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Tuesday, July 22, 2014

Kansas credit unions show growth in fourth quarter

By Jerry Siebenmark
The Wichita Eagle

Kansas chartered credit unions grew in almost every performance category possible in the final quarter of 2011, except for the category that reflects past-due accounts.

That’s according to the Kansas Department of Credit Unions’ recently released quarterly report.

The report shows the total loans of the state’s 80 credit unions increased 6.4 percent year-over-year to $2.88 billion. Assets were up 8 percent to $4.43 billion in the same period. Credit union membership also increased by 1,434 members to 574,471.

But the biggest change was delinquencies, which during the 12-month period fell 23 percent to $28 million.

Michael Baugh, financial examiner administrator for KDCU, the regulator of state-chartered credit unions, said it was hard for him to pinpoint the exact reasons for lower delinquencies. He said the steepest year-over-year drop in delinquencies happened between the December 2010 and March 2011 period. The fourth-quarter 2011 total represents a figure that Baugh said “has remained steady throughout the year.”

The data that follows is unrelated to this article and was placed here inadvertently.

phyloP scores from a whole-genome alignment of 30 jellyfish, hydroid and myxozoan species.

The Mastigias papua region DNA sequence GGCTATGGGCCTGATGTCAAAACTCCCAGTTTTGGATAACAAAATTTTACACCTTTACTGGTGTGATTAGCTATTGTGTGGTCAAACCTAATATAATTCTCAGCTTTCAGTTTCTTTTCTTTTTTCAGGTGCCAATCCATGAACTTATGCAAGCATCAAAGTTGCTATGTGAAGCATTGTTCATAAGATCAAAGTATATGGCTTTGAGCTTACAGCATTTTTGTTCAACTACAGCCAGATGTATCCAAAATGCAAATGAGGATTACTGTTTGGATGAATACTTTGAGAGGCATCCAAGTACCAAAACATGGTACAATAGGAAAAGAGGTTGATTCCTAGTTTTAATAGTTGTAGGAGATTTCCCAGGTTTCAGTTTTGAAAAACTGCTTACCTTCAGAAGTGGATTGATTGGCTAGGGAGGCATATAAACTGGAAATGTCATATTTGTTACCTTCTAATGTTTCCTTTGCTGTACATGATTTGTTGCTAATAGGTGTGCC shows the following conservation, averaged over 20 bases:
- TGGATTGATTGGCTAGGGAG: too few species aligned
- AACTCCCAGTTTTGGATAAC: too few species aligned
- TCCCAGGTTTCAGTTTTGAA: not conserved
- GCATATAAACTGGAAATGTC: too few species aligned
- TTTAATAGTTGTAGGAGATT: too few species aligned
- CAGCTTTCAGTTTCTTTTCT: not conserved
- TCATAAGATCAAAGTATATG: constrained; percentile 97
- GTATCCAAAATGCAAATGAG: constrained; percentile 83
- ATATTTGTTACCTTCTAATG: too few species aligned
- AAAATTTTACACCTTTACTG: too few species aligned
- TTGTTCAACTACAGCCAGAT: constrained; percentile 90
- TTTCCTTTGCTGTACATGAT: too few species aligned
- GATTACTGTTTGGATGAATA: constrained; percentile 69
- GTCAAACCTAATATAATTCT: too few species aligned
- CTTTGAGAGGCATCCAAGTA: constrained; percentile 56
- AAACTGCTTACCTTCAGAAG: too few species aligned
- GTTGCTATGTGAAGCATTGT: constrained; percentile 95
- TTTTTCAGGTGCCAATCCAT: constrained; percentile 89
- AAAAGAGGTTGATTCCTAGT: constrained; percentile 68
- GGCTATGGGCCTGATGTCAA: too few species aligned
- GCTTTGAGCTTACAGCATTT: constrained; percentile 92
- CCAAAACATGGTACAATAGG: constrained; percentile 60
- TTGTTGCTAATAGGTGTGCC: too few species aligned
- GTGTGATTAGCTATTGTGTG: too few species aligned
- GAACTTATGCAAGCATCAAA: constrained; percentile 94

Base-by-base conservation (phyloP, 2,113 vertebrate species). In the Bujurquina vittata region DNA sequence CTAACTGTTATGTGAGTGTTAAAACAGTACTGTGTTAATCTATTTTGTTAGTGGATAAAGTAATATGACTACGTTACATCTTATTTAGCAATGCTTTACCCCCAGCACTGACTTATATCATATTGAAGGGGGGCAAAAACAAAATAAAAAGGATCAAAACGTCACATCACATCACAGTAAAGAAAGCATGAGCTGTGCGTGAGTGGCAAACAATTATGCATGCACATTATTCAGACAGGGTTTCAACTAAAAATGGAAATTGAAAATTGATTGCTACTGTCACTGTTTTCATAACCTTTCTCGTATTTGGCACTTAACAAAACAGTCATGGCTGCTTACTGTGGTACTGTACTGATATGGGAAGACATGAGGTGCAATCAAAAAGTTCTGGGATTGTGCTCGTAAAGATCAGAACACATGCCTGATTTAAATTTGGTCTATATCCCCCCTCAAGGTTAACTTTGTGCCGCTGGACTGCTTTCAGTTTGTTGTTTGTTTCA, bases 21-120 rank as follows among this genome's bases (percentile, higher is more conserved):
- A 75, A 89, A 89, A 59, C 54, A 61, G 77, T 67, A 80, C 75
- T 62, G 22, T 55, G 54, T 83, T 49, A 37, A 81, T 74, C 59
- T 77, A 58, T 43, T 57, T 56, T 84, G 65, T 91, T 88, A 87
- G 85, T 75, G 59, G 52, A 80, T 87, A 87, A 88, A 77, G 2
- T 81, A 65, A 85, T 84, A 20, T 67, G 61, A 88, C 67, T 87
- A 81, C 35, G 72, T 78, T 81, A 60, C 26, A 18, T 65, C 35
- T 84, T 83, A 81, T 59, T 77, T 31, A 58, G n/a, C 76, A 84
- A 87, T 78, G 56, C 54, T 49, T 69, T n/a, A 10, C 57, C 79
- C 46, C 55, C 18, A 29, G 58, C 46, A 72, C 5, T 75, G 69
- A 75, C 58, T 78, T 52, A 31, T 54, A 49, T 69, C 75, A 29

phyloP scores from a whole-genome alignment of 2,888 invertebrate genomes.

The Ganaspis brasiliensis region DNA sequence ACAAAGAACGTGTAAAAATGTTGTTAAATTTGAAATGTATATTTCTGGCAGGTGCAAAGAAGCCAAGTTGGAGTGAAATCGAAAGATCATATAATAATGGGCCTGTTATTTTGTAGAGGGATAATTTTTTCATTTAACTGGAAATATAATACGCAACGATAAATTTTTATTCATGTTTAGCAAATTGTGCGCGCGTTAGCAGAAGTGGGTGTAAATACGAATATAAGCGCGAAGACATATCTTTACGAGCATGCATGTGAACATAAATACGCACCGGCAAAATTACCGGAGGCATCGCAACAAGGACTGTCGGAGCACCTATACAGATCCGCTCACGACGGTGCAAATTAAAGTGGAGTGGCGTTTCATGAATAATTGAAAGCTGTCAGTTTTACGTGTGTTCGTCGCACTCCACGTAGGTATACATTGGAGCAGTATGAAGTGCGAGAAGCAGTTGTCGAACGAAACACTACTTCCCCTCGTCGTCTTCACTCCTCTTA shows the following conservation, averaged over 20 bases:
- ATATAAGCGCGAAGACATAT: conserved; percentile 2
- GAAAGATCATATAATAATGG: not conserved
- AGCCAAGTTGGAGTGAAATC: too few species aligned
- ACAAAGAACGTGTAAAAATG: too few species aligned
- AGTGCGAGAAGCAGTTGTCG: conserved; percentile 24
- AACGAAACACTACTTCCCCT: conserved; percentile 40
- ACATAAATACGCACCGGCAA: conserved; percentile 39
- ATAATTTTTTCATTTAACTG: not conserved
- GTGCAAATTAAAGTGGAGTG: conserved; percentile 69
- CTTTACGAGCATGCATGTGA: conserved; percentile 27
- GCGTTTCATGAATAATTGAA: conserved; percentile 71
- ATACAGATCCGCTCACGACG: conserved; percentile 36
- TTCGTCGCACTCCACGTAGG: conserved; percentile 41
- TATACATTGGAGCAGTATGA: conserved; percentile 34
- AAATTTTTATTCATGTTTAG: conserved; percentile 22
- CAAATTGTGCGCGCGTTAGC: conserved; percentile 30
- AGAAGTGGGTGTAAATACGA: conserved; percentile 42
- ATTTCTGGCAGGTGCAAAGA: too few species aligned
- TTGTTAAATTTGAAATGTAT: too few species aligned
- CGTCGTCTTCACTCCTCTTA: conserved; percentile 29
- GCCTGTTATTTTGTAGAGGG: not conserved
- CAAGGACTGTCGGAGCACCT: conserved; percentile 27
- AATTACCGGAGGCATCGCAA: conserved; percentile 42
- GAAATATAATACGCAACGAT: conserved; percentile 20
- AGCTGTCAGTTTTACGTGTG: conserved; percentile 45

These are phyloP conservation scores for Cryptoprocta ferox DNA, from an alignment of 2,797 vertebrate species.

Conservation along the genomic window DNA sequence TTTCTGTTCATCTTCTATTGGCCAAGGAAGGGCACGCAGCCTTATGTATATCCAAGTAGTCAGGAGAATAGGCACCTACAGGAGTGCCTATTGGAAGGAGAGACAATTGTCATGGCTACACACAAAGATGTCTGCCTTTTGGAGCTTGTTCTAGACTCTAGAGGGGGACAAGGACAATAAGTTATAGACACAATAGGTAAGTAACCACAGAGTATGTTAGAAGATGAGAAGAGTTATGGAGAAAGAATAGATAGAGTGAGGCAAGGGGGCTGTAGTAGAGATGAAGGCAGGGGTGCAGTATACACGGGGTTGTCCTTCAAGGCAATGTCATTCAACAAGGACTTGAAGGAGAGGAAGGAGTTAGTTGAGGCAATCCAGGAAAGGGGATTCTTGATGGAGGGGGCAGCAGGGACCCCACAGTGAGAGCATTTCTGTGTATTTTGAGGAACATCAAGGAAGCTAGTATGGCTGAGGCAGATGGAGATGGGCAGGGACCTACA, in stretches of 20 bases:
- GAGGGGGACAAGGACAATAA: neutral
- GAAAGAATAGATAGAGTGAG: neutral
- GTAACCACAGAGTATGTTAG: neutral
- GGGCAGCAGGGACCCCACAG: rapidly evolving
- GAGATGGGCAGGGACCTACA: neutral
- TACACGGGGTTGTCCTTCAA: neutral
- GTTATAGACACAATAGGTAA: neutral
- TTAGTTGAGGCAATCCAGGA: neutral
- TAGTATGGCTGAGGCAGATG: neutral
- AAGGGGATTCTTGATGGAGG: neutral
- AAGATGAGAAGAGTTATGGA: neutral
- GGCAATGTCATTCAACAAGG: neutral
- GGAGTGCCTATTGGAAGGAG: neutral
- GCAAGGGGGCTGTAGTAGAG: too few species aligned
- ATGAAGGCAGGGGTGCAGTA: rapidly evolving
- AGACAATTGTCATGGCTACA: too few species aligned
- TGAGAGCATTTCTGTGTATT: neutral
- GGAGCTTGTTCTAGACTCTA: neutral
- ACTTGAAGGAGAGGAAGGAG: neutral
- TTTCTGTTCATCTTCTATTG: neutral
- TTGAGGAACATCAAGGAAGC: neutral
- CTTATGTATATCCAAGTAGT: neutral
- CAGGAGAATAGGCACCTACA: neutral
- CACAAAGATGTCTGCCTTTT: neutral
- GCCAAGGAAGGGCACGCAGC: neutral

Profitability also increased for Kansas credit unions. Their return on average assets was 0.80 percent compared with 0.71 percent in fourth-quarter 2010.

“Part of that, I think, was credit unions setting aside less funds as provisions for loan losses,” Baugh said. He added that credit unions also weren’t assessed a premium for National Credit Union Administration insurance, the fund that insures credit union members’ deposits.

“It was a very solid quarter performance wise,” Baugh said.

For 2012, regulators said their biggest concern is rising interest rates. John Smith, KDCU’s administrator, said credit unions that have mortgages with fixed interest rates or government- or mortgage-backed securities with low interest rates could see their net interest margins squeezed.

“We don’t know when that will happen,” Smith said of higher interest rates. But Kansas credit unions “need to be prepared for when that happens.”

Reach Jerry Siebenmark at 316-268-6576 or

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